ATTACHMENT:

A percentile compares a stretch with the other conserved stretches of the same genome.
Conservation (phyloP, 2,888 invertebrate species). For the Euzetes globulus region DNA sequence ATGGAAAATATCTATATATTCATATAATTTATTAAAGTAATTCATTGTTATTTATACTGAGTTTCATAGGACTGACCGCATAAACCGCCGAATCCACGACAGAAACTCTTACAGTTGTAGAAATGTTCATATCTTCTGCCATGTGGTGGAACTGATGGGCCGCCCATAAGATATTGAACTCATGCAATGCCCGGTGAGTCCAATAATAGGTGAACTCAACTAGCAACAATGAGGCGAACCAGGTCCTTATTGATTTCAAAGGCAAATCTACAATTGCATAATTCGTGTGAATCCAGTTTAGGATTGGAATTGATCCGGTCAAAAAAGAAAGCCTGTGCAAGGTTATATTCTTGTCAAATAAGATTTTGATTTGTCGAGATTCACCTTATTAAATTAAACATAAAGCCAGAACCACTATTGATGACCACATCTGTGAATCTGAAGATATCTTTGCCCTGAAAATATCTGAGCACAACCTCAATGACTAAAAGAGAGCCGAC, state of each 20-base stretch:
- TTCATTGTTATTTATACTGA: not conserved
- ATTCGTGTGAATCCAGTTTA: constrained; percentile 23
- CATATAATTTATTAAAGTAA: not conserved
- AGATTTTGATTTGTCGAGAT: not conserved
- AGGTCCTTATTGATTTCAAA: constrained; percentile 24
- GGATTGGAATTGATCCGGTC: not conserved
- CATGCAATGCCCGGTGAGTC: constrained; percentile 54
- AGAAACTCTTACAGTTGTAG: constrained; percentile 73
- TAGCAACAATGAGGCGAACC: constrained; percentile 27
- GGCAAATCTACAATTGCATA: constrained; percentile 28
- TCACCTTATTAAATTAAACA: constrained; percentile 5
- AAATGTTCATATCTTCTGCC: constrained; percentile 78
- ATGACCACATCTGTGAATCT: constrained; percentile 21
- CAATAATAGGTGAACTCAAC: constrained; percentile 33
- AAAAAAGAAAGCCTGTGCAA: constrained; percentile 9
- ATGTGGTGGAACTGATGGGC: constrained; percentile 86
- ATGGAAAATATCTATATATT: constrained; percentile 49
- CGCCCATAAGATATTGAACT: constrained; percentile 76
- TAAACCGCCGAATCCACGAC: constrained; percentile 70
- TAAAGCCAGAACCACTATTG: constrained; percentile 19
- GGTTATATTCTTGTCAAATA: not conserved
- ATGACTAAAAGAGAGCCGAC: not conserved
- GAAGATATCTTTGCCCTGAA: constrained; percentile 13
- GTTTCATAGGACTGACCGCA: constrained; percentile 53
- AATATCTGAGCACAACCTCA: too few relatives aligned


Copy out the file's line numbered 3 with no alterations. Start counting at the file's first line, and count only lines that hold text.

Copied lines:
- TTCATTGTTATTTATACTGA: not conserved